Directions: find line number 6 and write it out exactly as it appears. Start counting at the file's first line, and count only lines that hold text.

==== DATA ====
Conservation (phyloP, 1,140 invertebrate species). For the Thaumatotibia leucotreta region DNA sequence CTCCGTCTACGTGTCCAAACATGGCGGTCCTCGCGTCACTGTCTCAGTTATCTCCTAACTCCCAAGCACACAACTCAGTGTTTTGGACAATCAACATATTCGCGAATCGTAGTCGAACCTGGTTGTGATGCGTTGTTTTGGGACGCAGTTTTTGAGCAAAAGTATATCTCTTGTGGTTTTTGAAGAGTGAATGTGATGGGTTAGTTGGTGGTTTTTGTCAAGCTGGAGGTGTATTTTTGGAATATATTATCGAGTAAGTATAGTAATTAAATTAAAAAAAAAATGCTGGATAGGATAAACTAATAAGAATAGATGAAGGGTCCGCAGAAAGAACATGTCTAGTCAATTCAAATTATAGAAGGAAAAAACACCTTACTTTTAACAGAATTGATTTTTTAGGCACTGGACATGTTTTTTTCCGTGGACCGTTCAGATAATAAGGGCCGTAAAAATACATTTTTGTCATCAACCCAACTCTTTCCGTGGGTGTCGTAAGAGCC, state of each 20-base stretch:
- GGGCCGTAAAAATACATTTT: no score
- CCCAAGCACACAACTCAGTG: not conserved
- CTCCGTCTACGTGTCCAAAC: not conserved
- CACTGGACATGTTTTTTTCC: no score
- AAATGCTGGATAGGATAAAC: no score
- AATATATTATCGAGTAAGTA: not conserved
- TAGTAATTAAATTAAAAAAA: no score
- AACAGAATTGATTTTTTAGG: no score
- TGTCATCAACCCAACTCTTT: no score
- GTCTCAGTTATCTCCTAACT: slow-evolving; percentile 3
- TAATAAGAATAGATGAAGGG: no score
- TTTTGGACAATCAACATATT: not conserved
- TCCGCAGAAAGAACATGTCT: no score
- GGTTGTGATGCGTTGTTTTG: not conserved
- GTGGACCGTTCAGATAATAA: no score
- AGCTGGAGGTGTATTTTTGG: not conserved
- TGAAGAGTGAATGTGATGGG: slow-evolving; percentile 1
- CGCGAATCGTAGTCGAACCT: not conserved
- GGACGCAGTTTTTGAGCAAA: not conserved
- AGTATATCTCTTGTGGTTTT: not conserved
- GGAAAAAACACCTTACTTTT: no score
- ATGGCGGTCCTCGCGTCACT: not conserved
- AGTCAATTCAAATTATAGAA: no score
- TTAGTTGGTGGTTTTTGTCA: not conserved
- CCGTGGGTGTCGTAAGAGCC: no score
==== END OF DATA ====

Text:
- AAATGCTGGATAGGATAAAC: no score